The percentage of school age kids who join gangs is regrettably on the rise. According to the National Center on Addiction and Substance Abuse, which conducts the annual back-to-school survey, about one in four teens attending public schools reported the presence of both gangs and drugs at their schools, and 32 percent of 12 and 13 year old middle school children said drugs were used, kept, or sold on school grounds. The total findings suggest that as many as 5.7 million public school children in the U.S. attend schools with both drugs and gangs. The FBI reported that there are now 1.4 million gang members involved in some 33,000 different gangs that are active inside the United States. That number has increased by 40 percent since 2009. The types of crimes gang members commit are not limited to such crimes as assault; drug trafficking, firearms offenses, robberies, and homicide. Needless to say, the issue of children in gangs and gang violence is a real problem not only here in Virginia, but in other parts of the United States.
Tag on utility box. Photo taken in Norfolk, Va. by Meg Turco
Sidewalk tag. Taken in Norfolk, Va. by Meg Turco
Gang tag on utility box. Photo taken in Virginia Beach,Va. by Meg Turco
“One reason kids gravitate toward gangs,” says Charlottesville, Va. Gang Reduction Steering Committee, “is that they are not getting enough love and attention at home, a deeply rooted dysfunction that may be tough to correct. But another problem may be that parents simply are not aware of the dangers facing their children; parents may be uninvolved not because they do not care, but because they do not know.” The Violence Prevention Institute further reports that “If young people cannot communicate their concerns and problems to someone significant at home or at school, they could make a negative decision to join a gang, which would affect them for the rest of their lives.”
Gang tag. Photo taken in Virginia Beach, Va. by Meg Turco
Children in Virginia Beach, Norfolk, and Portsmouth, Va. are not immune to the problem of gang violence especially if their parents abdicate the responsibility to educate them about this danger. Police Officer Leta Kreiger, a 16-year veteran of the Virginia Beach Crime Prevention Unit, states, “It is the low-income areas, single-family homes, and inaccessible parents or caregivers that contribute to the gang problem.” Experienced in leading gang awareness presentations and self-defense workshops as well as at-home security assessments in relation to crime prevention, Kreiger confirms that gangs have established roots in Hampton Roads, both in the schools and in the community. “We have neighborhood grass roots gangs and we have national level.”
In fact, just nearby in Portsmouth,Va. Bloods leader Dearnta Thomas now 24, nicknamed “Bloody Razor,” was charged last year with committing crimes such as shootings and robberies that occurred when he was between the ages of 12 and 18 years old. He faces a maximum of life in prison if convicted of the most serious racketeering counts.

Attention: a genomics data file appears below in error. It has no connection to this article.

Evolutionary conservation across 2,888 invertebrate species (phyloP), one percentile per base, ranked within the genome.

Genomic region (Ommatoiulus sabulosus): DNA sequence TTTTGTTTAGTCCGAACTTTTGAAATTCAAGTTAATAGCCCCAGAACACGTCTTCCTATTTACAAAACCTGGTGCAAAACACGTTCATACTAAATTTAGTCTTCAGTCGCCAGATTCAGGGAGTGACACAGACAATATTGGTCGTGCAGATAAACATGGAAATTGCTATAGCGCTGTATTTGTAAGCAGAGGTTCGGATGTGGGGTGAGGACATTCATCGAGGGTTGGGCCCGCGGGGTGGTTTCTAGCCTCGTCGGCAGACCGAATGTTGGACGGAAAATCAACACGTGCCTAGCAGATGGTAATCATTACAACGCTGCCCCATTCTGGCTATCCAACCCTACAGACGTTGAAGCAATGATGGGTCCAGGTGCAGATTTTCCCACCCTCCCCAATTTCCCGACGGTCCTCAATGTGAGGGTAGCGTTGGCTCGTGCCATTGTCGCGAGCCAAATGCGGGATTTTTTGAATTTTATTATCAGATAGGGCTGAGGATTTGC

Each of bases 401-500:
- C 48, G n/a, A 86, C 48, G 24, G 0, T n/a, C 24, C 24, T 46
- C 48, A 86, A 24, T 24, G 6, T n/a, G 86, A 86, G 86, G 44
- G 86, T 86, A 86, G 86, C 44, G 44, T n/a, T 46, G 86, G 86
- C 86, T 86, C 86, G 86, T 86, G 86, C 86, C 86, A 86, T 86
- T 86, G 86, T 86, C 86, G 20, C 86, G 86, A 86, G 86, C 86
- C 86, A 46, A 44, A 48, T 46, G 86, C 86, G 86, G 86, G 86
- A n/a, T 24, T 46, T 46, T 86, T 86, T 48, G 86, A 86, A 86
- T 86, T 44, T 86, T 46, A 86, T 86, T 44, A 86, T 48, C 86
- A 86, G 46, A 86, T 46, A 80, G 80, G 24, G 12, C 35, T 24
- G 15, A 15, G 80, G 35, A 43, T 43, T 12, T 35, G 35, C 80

In the following video, Officer David Nieves of The Virginia Beach Police Department, talks about gang activity in Hampton Roads Virginia. He explains “If parents are not going to take care of their babies, then the gangs will do it for them.“
Why Young People Join Gangs from Meg Turco on Vimeo. Use Password: Charlie1234
Even though gang activity is often prevalent in low income areas, middle and upper class neighborhoods are not gang free. A rich child whose parents are never home may be attracted to a gang. FOX News contributor and psychiatrist Dr. Keith Ablow agrees that gangs can be found in wealthy areas too. “Look, the why is not just because gangs are deciding to leave the cities and settle in suburbia, though that’s part of the problem. It’s that the very kids themselves who grew up in these affluent suburbs are starting gangs of their own. And the reason for that relates to the disintegration in some areas of the American family, the fact that these kids don’t feel safe or a sense of belonging to anything, no matter how much money is in the bank. And therefore, they’re looking for family elsewhere, just like the gangs that recruited in urban centers.”
Infograph by CampaignforYouthJustice.Org
Unfortunately, minors who join gangs typically do so to fill a void created by something they are not receiving from their home life. As stated by the sources here, it could be a need to be a part of something or the camaraderie of being with other gang members. The truth is that kids often turn to gangs for the attention lacking at home. Gangs are not selective; they take anyone willing to adhere to their rules. Parents, however, can counter the attraction and influence of gangs on their children by taking an active role in their children’s lives and by listening to their children’s needs and issues as they mature. In this way, parents can serve their social responsibility to guide their children into making productive, moral choices that help keep them safe from harm.